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Why Did Your Last Blog Post Fail? 13 Questions to Ask

FAIL.pngHave you ever had a blog post that you put a lot of time, energy and thought into – that completely flopped?

Nobody comments on it, nobody bookmarks it on Digg, nobody tweets a link to it…. it’s almost like it was never written.

If so – here’s a few questions to ask yourself about the post to help you learn why it might have failed and to help you improve for next time:

  1. could the title have been improved?
  2. did the opening lines of this post draw readers in to read more?
  3. could I have added an image to give the post a visual point of interest?
  4. could I have added a question to draw readers into discussing the post?
  5. was the topic relevant to my readers?
  6. did I promote the post to other bloggers or my network?
  7. did I publish this post at the right time (of day or the week)?
  8. could I have called my readers to perform some kind of action?
  9. was this post useful – did it fulfill a need or solve a problem for readers?
  10. did the post have sufficient depth? – could it have been more interesting with examples, illustrations, opinions, stories, quotes etc?
  11. was this post unique or just a rehash of what others are writing?
  12. did the formatting of this post help readers to read it easily?
  13. was the post concise or could it have been too long winded?

Of course it is also worth saying that sometimes posts just don’t have the success we hope they will and that there’s no real reason for it. Conversely other posts which we don’t think will really work can soar like eagles!

That’s the way the cookie crumbles some days!

Further Reading: Many of the above questions are fleshed out with tips on how to make them a reality in my series – How to Craft a Blog Post.

About Darren Rowse
Darren Rowse is the founder and editor of ProBlogger Blog Tips and Digital Photography School. Learn more about him here and connect with him on Twitter, Facebook and LinkedIn.
  1. I never thought of it that way, maybe because my blog is still small and I don’t the same amount of traffic every day. But those are 13 questions I’m going to ask myself before writing very blog post. Thanks Darren.

  2. I agree with this, sometimes I ask myself what did I do wrong that got me where I am.

    Then I realized that my question is wrong, so I ask myself what could I do right.

  3. If any blogger write a post by maintainig this 13 questions…
    The post will never FLOP


  4. I’m always amazed at the unpredictability. On Herbvioracious.com, I mainly do recipes and depend on my photographs to draw people in. But this recent philosophical post I wrote, without a single picture, did 10x the normal page views and drew 10x the normal comments, and best of all the comments were really thoughtful, not just the normal “yum, that looks delicious”. If I only knew what I did right!

  5. What time of the day works the best for people? I schedule my posts for 6:30 AM Central time, which is probably too early. On the other hand, I know some succesful blogs that schedule even earlier than this …

  6. I’m not so sure success of a post can be measured in such a cut and dry way. Sometimes connecting with one ‘non social media’ reader is successful and even if they don’t go on to tweet, blog, link, rank the post it is still in their mind and affecting their thoughts. That is success to me. But we do have different audiences so of course we will measure things differently :) Regardless, your suggestions are sound as always!

  7. Thank You. This post was a useful read.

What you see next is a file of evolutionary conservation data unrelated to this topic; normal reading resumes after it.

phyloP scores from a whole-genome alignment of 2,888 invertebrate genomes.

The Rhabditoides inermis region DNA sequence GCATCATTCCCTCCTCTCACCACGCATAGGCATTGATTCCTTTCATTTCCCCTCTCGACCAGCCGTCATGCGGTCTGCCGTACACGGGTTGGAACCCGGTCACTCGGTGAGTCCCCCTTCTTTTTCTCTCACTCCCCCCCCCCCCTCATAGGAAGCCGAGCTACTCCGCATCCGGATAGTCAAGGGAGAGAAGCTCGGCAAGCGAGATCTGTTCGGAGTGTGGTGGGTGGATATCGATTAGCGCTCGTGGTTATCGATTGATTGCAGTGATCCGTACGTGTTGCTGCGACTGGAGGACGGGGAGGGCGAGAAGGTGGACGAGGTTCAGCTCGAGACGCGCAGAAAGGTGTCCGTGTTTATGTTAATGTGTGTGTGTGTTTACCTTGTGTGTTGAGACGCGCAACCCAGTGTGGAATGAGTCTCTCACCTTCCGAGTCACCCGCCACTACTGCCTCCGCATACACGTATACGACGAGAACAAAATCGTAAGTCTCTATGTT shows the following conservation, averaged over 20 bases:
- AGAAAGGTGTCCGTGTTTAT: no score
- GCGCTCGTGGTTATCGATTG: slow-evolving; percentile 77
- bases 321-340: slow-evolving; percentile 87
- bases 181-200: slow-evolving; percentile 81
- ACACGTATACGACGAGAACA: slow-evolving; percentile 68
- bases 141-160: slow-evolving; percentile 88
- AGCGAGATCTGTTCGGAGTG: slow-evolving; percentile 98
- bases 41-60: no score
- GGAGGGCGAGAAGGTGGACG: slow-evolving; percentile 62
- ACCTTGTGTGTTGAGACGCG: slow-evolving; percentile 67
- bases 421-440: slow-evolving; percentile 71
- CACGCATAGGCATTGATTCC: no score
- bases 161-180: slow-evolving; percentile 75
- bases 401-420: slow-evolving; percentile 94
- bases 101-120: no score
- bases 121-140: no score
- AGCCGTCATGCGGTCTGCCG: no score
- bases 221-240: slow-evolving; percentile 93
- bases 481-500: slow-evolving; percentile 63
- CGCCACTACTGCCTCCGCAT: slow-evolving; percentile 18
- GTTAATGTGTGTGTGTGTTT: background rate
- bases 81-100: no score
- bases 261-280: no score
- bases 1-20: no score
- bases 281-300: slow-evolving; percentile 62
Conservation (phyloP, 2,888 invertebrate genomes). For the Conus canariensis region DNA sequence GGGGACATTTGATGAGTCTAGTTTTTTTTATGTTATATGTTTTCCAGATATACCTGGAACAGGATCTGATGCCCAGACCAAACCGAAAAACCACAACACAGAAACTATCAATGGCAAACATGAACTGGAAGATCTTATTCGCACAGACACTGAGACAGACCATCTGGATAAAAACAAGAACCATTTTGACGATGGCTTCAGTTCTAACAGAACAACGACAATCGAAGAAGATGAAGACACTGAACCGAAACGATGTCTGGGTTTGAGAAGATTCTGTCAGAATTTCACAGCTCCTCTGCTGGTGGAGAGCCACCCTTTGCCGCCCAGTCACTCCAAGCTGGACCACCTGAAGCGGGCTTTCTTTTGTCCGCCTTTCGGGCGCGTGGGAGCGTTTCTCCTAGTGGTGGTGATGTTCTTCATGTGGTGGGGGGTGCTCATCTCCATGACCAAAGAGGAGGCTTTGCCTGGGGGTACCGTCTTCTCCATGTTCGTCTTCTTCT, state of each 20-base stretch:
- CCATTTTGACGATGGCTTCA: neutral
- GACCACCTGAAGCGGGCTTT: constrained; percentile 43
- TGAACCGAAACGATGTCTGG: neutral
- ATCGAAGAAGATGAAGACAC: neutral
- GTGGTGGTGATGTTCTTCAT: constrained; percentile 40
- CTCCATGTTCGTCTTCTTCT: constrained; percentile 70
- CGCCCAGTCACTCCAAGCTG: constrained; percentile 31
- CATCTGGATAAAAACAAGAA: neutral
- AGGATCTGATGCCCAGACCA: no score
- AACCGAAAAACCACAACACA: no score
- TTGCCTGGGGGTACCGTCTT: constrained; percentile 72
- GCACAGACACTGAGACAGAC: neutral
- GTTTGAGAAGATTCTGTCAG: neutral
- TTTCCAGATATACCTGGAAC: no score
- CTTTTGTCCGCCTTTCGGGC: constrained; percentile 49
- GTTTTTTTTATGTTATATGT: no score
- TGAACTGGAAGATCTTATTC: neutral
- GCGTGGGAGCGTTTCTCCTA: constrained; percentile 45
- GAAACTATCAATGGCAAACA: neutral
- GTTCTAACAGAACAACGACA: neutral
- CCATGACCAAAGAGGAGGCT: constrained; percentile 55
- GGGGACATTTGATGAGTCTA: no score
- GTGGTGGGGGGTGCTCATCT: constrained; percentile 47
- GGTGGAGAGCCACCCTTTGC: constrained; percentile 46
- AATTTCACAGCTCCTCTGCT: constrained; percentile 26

There are some things that you have mentioned above that I have not considered myself and I have been a long time blogger. I think I personally need to find the right timing to post my blogs, my postings are just very irregular because sometimes my ideas are flowing at different times.
    Another add is that many bloggers do not join social networks to promote their posts because they think its just too much work. I find it very tedious but it but be done.

  8. I wrote a post on Friday that I thought was going to be a flop, nobody had left a comment but all of a sudden I logged in and there were two comments.

    Many of my earlier posts had no comments or bookmarks but that was when I wasn’t getting much traffic, as it is so many web users are passive.

  9. Excellent post, I have spent hours upon hours doing research and making “what I thought” to be an excellent post to find out my readers are not big fans. On the other hand I have spent twenty minutes pretty much jotting down a couple ideas and it turns out they are extremely helpful to my readers. It is very interesting which posts make it especially the ones you thought were just “filler” and you did not put 100% effort into. Anyway excellent post Darren I am curious do you think in a future post it would be possible to discuss how to do #6 without spamming? I am always afraid to ask a fellow blogger to check out one of my posts feeling it is spammy. Thanks for the tips.


  10. Useful info here. I’m a pretty ‘organic’ process person, but there were a couple of things I’d never thought of before. I’ve printed this off and it’ll be taped next to my monitor for the next while to remind me to think differently as I post! Muchos gracias

    Gwen McCauley
    follow me at http://www.twitter.com/gwenmccauley

  11. I think its a common problem that every blogger faces. Some posts are quite popular and some are not. Thanks for this post. It highlights all of the main points which can be improved to achieve a better readership.

  12. “….did I promote the post to other bloggers or my network?”

    How would you do that?

  13. Darren,
    You know how to get a post out there and have it be popular across the networks. I am amazed at the number of high page ranking posts your sites have. Incredible job.

  14. The last post that really failed for me was because I was really “wishy-washy” about the action I wanted my readers to take. Instead of making it clear I beat around the bush about it. Several days later while looking at it I realized there was no real call to action in it so people read it and moved on.

  15. Traffic perhaps plays a huge issue on my blog.

    But the post title matters a LOT. I think of each of my posts as a sales proposal. If you don’t hook them at the headline, no one will pay attention.

  16. Darren this is ideal for anyone trying to improve their posts, thanks.

    I’ve been implementing most of these, but points like your final words I found really important. Just to remind all of us that no matter what we do, sometimes a post just doesn’t work.

    That’s when its time to start crafting our next post. ;)

    take care

  17. This is a very useful checklist to review before hitting the Publush button. Very seldom do I have a post that just hits it out of the park. So hopefully I can increase the odds now.

  18. All 13 reasons are extremely relevant when deciding how to better approach your blog audience.